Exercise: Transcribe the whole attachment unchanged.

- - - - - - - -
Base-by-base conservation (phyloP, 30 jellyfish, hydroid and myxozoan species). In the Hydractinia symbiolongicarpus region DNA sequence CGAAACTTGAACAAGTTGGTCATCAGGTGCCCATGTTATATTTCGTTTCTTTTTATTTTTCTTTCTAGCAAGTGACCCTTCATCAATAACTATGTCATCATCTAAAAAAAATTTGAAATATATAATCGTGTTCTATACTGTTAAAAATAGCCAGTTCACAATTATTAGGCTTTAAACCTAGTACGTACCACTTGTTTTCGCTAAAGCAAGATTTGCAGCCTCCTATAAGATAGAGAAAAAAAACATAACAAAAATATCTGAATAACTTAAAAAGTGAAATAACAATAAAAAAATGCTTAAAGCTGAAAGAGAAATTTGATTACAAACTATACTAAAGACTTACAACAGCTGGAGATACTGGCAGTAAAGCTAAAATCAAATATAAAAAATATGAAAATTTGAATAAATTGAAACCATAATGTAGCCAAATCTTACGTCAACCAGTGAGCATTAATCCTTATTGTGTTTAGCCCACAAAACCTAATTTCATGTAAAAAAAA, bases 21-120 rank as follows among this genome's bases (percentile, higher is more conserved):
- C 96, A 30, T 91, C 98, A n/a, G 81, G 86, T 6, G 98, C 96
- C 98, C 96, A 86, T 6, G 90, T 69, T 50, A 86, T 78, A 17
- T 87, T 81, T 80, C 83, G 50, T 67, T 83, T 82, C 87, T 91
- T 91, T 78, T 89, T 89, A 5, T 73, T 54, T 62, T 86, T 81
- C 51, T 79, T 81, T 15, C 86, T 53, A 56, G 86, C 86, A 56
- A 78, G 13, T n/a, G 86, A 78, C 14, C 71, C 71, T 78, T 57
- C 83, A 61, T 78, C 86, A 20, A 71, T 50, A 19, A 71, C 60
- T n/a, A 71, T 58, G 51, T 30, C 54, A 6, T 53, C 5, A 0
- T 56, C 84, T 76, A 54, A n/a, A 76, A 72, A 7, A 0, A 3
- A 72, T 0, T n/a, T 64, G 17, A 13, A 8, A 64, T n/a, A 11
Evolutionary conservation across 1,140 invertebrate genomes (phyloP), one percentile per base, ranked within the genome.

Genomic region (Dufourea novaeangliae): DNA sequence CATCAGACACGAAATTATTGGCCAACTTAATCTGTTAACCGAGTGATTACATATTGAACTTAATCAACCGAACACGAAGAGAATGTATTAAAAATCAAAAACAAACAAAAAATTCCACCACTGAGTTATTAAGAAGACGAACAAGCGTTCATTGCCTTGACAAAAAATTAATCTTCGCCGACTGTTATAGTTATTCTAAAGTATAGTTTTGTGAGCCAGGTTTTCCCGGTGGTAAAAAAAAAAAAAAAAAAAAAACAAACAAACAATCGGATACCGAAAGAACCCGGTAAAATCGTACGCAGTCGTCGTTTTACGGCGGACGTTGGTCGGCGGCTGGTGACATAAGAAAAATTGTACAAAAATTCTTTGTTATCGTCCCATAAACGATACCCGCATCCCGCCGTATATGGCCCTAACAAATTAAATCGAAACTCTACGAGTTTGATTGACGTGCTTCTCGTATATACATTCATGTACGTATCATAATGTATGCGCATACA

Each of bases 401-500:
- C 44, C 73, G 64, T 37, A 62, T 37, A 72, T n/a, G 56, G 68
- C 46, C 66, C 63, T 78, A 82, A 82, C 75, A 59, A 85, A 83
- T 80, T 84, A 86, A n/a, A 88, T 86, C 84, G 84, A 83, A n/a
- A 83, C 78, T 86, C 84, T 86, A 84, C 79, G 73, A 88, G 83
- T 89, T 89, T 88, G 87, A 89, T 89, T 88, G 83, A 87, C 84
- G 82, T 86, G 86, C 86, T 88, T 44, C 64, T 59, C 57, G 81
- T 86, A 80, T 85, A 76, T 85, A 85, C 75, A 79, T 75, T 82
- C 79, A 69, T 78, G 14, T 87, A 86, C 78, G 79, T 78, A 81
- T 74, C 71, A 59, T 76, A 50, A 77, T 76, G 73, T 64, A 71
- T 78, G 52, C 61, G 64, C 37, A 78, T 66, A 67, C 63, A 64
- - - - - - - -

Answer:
Base-by-base conservation (phyloP, 30 jellyfish, hydroid and myxozoan species). In the Hydractinia symbiolongicarpus region DNA sequence CGAAACTTGAACAAGTTGGTCATCAGGTGCCCATGTTATATTTCGTTTCTTTTTATTTTTCTTTCTAGCAAGTGACCCTTCATCAATAACTATGTCATCATCTAAAAAAAATTTGAAATATATAATCGTGTTCTATACTGTTAAAAATAGCCAGTTCACAATTATTAGGCTTTAAACCTAGTACGTACCACTTGTTTTCGCTAAAGCAAGATTTGCAGCCTCCTATAAGATAGAGAAAAAAAACATAACAAAAATATCTGAATAACTTAAAAAGTGAAATAACAATAAAAAAATGCTTAAAGCTGAAAGAGAAATTTGATTACAAACTATACTAAAGACTTACAACAGCTGGAGATACTGGCAGTAAAGCTAAAATCAAATATAAAAAATATGAAAATTTGAATAAATTGAAACCATAATGTAGCCAAATCTTACGTCAACCAGTGAGCATTAATCCTTATTGTGTTTAGCCCACAAAACCTAATTTCATGTAAAAAAAA, bases 21-120 rank as follows among this genome's bases (percentile, higher is more conserved):
- C 96, A 30, T 91, C 98, A n/a, G 81, G 86, T 6, G 98, C 96
- C 98, C 96, A 86, T 6, G 90, T 69, T 50, A 86, T 78, A 17
- T 87, T 81, T 80, C 83, G 50, T 67, T 83, T 82, C 87, T 91
- T 91, T 78, T 89, T 89, A 5, T 73, T 54, T 62, T 86, T 81
- C 51, T 79, T 81, T 15, C 86, T 53, A 56, G 86, C 86, A 56
- A 78, G 13, T n/a, G 86, A 78, C 14, C 71, C 71, T 78, T 57
- C 83, A 61, T 78, C 86, A 20, A 71, T 50, A 19, A 71, C 60
- T n/a, A 71, T 58, G 51, T 30, C 54, A 6, T 53, C 5, A 0
- T 56, C 84, T 76, A 54, A n/a, A 76, A 72, A 7, A 0, A 3
- A 72, T 0, T n/a, T 64, G 17, A 13, A 8, A 64, T n/a, A 11
Evolutionary conservation across 1,140 invertebrate genomes (phyloP), one percentile per base, ranked within the genome.

Genomic region (Dufourea novaeangliae): DNA sequence CATCAGACACGAAATTATTGGCCAACTTAATCTGTTAACCGAGTGATTACATATTGAACTTAATCAACCGAACACGAAGAGAATGTATTAAAAATCAAAAACAAACAAAAAATTCCACCACTGAGTTATTAAGAAGACGAACAAGCGTTCATTGCCTTGACAAAAAATTAATCTTCGCCGACTGTTATAGTTATTCTAAAGTATAGTTTTGTGAGCCAGGTTTTCCCGGTGGTAAAAAAAAAAAAAAAAAAAAAACAAACAAACAATCGGATACCGAAAGAACCCGGTAAAATCGTACGCAGTCGTCGTTTTACGGCGGACGTTGGTCGGCGGCTGGTGACATAAGAAAAATTGTACAAAAATTCTTTGTTATCGTCCCATAAACGATACCCGCATCCCGCCGTATATGGCCCTAACAAATTAAATCGAAACTCTACGAGTTTGATTGACGTGCTTCTCGTATATACATTCATGTACGTATCATAATGTATGCGCATACA

Each of bases 401-500:
- C 44, C 73, G 64, T 37, A 62, T 37, A 72, T n/a, G 56, G 68
- C 46, C 66, C 63, T 78, A 82, A 82, C 75, A 59, A 85, A 83
- T 80, T 84, A 86, A n/a, A 88, T 86, C 84, G 84, A 83, A n/a
- A 83, C 78, T 86, C 84, T 86, A 84, C 79, G 73, A 88, G 83
- T 89, T 89, T 88, G 87, A 89, T 89, T 88, G 83, A 87, C 84
- G 82, T 86, G 86, C 86, T 88, T 44, C 64, T 59, C 57, G 81
- T 86, A 80, T 85, A 76, T 85, A 85, C 75, A 79, T 75, T 82
- C 79, A 69, T 78, G 14, T 87, A 86, C 78, G 79, T 78, A 81
- T 74, C 71, A 59, T 76, A 50, A 77, T 76, G 73, T 64, A 71
- T 78, G 52, C 61, G 64, C 37, A 78, T 66, A 67, C 63, A 64